Emmanuel Davidson (c.1895-1916)
Emmanuel Davidson, who is remembered at the Salendine Nook Baptist Church, was the adopted son of John Davidson, a woolsorter, and his wife Eliza, who in 1911 lived at Holywell Green. At first glance it seems that Emmanuel was not a native of Huddersfield and it is therefore not surprising that he does not feature in Margaret Stansfield's Huddersfield's Roll of Honour 1914-1922.
While Joe was born in Stainland and his wife in Harrogate, Emmanuel's birthplace is given as Swansea. It is not clear if "Davidson" is Emmanuel's birth name or if he acquired it on adoption; Davidson is, however, a Welsh surname which might suggest that Joe was in some way related to Emmanuel before adoption.
However, Emmanuel emigrated to Canada in May 1914, sailing from Liverpool to Montreal on the White Star ship, The Dominion. On the passenger list he was described as a farmer; in the 1911 census the fifteen-year-old Emmanuel was said to be a "worsted frame doffer".
Emmanuel enlisted in the Canadian army on 29 August 1914, very soon after the outbreak of war. He gives his birthday as 6 January 1895. His medical, completed at the army base at Valcartier, some 25 kms from Quebec City, shows to have been 5' 6½" tall with a 38½" chest. He was "golden" haired, with blue eyes and a "fair" complexion. (Almost exactly one month later, Reginald Walker, of Lindley, enlisted at the same army base.)
For his next-of-kin, Emmanuel names "Lillis Davidson, Lamsden St, Huddersfield". Allowing for misspelling or poor transcription this presumably means Ramsden Street. Equally "Lillis" could refer to Eliza Davidson. John Davidson died in the summer of 1913 so it seems possible that his widow then moved to Huddersfield.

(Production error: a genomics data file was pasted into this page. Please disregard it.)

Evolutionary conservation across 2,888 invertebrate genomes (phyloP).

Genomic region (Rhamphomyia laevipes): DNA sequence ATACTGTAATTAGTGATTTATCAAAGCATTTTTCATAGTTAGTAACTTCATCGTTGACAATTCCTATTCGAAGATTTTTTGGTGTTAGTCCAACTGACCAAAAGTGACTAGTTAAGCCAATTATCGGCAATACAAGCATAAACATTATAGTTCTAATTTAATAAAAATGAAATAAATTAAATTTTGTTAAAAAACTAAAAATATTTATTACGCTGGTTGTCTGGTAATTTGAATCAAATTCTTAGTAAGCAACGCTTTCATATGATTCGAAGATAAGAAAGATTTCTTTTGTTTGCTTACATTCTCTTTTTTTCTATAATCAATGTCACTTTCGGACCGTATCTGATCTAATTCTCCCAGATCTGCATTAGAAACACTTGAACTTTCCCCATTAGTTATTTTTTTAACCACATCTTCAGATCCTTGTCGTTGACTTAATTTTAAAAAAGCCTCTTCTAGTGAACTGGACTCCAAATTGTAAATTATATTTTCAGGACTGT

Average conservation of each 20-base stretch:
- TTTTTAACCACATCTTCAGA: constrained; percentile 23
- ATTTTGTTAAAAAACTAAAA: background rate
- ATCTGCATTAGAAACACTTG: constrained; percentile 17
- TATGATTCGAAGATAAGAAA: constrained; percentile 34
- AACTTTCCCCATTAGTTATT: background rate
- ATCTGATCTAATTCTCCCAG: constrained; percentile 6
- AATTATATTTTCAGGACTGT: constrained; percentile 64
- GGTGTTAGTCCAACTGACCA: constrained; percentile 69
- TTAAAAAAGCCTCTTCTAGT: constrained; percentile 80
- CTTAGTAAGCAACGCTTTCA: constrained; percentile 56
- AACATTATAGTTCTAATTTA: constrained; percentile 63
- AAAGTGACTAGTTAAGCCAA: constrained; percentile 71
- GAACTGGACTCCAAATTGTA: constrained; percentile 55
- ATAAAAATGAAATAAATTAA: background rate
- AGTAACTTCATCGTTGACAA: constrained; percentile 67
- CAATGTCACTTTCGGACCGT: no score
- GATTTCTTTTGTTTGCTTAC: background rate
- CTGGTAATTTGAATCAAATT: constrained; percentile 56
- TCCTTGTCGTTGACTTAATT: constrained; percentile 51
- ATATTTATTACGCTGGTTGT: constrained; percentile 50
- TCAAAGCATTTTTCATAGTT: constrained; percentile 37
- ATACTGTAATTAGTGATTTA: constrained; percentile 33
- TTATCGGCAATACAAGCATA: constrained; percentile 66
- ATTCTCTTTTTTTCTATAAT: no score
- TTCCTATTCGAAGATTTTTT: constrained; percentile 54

After initial training, Emmanuel served with the 13th Battalion of the Canadian Expeditionary Force, the Quebec Regiment. This battalion was formed from the Royal Highlanders (The Black Watch) and other militia units.
The battalion was part of the First Contingent which arrived in England in September 1914 but it seems likely that Emmanuel, whose medical forms were not completed until late September arrived with a later draft of men. As part of the 1st Canadian Division, the battalion first arrived at the Front in April 1915.
The regiment was serving in the Ypres area when Emmanuel was killed, barely eleven months after arriving in Belgium. He was twenty-one years old. As well as being remembered at Salendine Nook, Emmanuel is named on the Jagger Green Baptist Sunday School War Memorial, which also features three other men remembered at Salendine Nook, including Horace Wheater who lived a few doors from Emmanuel at Holywell Green and who was the same age and who was himself, fostered. It seems likely that the two boys were friends.
Notes and References
- Emmanuel's induction form says he had served with the militia but fails to give details; it may have been a device to direct him to the 13th Battalion; it also says he answered "yes" to having served in the military. At age only 22, he seems too young for this to have been the case.
- At about the same time that many Lindley men, serving with the Duke of Wellington's, landed in France.